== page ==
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Dear parents of trans* kids (of whatever age)
When you sit in shame and awkwardness as a parent, concerning your trans child’s name, pronouns, transition, life, news … it is often felt on the deepest level by that child. It is an extra layer of guilt, of shame, of awkwardness for them to carry – a perceived confirmation of their fear that they’re making things difficult for you, instead of being able to focus on themselves. Society already makes things difficult and dangerous enough for people sheltering under the trans* umbrella, so it is your job and duty as a parent to be as openly and visibly supportive as possible – not just when talking to your child, but when talking about them publicly. Following the idea of Circles of Grief and Ring Theory – comfort goes in, dumping goes out. Comfort, support, recognise and affirm your child – remember how much it will have taken them to trust you with this. And when the child is safely asleep, away, out of earshot … that’s when you dump out. Turn to your friends, ask for help, advice, support. Read the books, join the groups, cry your tears, do your therapy, live your grief for the one who won’t be, and your apprehension for the one who will. But don’t let your child see that. This is time once again for you to be the strong parent, the unflappable one, the unquestioningly supportive one. You made the choice to have a child - now is your chance to support them, wholeheartedly, as they navigate their life's path.
Below is a response to the question from many parents, who ask what they should say to their friends, their family, their community when their child comes out as trans:
Tell them the truth.
Tell them you’ve never heard me sound so happy and so sure, despite all I’m going through.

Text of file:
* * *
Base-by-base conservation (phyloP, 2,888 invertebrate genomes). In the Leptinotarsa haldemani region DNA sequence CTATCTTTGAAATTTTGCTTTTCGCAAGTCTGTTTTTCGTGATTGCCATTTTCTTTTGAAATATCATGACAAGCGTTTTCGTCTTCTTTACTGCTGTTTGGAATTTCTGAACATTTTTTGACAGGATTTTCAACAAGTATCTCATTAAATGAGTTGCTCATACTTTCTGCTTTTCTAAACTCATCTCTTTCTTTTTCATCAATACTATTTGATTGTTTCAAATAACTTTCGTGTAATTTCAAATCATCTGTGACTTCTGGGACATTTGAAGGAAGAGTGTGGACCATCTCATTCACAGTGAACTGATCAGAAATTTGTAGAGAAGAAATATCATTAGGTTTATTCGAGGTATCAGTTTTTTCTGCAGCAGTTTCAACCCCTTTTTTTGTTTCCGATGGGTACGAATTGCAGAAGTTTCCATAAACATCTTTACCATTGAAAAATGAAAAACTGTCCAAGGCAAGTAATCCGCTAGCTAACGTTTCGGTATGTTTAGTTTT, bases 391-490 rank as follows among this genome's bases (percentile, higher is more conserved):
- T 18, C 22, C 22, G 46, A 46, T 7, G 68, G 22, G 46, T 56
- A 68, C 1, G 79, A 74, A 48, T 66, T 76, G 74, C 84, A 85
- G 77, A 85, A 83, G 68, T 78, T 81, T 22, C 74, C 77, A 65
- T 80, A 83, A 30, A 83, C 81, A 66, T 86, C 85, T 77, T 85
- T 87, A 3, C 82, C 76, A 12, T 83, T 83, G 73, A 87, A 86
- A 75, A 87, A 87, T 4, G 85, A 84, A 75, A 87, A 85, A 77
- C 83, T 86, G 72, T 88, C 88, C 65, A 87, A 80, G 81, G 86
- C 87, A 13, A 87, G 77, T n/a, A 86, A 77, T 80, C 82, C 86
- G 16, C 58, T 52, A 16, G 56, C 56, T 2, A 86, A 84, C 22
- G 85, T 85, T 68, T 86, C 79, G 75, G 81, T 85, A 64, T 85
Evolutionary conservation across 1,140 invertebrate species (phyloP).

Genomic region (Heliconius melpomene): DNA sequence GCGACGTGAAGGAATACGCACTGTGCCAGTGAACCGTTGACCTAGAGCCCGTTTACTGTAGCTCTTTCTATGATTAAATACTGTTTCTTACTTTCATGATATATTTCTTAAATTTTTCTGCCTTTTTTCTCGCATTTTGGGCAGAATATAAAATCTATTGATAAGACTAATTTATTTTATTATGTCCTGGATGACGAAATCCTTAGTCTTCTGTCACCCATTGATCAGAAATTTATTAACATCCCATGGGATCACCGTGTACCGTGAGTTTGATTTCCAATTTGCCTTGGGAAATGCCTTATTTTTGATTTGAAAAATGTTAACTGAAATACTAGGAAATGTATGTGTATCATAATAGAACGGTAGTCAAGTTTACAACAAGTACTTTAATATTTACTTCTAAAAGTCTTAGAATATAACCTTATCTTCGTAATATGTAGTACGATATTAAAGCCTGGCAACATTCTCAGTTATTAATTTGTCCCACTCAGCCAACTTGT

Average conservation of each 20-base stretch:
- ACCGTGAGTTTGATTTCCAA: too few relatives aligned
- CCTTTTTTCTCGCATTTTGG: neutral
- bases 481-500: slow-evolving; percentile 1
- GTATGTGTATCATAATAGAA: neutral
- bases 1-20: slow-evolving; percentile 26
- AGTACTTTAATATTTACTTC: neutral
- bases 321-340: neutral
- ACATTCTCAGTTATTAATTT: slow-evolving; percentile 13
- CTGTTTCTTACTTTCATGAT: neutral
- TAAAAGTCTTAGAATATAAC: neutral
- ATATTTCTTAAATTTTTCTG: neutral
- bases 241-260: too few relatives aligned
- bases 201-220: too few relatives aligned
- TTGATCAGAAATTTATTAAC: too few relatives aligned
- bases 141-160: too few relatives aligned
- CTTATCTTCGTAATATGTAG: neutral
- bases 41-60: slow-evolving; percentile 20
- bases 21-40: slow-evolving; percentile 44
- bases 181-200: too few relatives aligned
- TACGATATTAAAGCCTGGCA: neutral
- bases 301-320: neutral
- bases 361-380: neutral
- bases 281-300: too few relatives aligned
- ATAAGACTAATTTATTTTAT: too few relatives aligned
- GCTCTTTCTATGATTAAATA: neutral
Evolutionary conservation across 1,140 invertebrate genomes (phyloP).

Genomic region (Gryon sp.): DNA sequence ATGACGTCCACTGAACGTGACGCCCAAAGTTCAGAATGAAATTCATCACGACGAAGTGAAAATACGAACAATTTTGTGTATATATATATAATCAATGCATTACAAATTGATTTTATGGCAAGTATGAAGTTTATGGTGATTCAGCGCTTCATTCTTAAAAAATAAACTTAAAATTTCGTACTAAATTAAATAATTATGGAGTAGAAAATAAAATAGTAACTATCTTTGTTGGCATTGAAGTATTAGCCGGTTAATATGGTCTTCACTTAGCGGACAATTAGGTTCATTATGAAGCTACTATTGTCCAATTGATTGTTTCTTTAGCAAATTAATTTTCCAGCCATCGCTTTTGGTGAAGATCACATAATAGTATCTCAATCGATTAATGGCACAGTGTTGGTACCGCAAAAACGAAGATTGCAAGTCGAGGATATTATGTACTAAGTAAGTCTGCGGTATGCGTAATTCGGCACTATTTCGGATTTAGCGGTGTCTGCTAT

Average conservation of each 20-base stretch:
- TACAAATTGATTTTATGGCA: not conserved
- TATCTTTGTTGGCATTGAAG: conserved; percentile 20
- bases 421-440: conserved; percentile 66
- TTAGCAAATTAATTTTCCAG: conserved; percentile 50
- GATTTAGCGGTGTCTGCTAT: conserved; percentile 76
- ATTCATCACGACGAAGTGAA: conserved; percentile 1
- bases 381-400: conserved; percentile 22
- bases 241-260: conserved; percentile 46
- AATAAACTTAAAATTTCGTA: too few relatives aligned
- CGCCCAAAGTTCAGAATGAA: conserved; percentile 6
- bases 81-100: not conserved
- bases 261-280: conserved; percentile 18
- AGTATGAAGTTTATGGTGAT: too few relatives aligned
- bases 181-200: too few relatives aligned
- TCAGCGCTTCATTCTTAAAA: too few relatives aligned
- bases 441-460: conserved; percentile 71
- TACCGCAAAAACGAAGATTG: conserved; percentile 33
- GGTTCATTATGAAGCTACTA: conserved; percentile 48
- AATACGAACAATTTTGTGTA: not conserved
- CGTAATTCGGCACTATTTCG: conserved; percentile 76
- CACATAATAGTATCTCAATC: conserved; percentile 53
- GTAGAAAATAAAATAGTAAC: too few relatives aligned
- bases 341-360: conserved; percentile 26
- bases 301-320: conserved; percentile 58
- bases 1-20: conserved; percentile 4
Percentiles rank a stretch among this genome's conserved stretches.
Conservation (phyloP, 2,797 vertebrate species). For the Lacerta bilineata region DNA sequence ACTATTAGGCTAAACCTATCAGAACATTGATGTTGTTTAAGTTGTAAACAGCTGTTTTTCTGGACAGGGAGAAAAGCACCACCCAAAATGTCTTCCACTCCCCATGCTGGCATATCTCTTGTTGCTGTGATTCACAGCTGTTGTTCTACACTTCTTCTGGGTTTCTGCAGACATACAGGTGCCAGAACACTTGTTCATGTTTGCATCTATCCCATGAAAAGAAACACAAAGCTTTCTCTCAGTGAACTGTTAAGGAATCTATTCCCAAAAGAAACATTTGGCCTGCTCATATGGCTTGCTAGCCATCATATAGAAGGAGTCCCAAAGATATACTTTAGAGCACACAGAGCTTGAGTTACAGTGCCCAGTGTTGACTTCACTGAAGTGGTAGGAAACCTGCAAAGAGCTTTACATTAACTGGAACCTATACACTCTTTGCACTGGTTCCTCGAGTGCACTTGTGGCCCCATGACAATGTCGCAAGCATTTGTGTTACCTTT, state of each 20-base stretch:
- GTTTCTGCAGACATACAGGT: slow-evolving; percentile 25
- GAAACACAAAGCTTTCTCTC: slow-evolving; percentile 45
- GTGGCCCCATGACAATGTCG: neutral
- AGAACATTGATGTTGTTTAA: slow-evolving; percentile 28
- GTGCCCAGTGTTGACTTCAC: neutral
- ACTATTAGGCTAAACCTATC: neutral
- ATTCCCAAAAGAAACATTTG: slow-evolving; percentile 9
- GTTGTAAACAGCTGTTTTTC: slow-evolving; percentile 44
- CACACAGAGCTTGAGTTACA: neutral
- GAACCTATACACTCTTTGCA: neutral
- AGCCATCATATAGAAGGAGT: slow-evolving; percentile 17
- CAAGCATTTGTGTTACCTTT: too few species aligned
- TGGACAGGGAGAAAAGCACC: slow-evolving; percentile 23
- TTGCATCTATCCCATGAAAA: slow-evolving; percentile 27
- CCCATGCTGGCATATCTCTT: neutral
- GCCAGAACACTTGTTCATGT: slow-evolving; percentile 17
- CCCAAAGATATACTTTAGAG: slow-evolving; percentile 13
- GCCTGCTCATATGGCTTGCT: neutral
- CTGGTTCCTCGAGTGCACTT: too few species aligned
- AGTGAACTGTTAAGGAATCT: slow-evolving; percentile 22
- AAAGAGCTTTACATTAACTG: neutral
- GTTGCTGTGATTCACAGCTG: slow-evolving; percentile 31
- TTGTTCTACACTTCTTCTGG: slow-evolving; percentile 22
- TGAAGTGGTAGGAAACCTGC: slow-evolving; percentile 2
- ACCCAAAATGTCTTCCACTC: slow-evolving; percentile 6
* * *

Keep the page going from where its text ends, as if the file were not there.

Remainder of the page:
Tell them you’re scared to make a mistake and hurt my feelings, but you know that not talking hurts me more.
Tell them you’re confused by some of the words and terms, that you still slip up. That it’s OK. That you’re learning, you’re trying.
Tell them you’re proud of me for everything I’m doing, even if you don’t always understand.
Tell them of your fears, of your concerns. For me, for you, for us.
Tell them you miss me. You miss seeing me now, and you miss seeing me as you thought I was.
Tell them you miss my old face and name, the ones you had so many dreams for.
Tell them you’re realising those dreams you had for me were just that – your dreams for me.
Tell them my name and my pronouns.
Tell them I’m transitioning, I’ve transitioned, and put the full stop wherever you need to after that.
Tell them only what you need them to know, but tell them all of that.
Tell them if they really knew me, they’d know I’m exactly the same person. I’m becoming more me, not less.
Tell them you’re conflicted and confused, and it’s OK. Ask them for help, support, advice, an ear.
Tell them as hard as it is to bear the loss of who I never was and never will be, you’re glad to bear it for me as it means I finally get to be who I’ve always wanted to be, who I’ve always been underneath.
Tell them the things you don’t tell me because you know how heavy my load already is to carry.
Lighten your load.
To my own parents, I want to add:
Tell them I'm no longer suicidal. I'm no longer exploring slow death through booze and nicotine, nor am I thinking of faster means to get there.
Tell them my name is Jo, my pronouns are 'she' or 'they' (but never 'he').
Tell them how they can help you. How they can help me.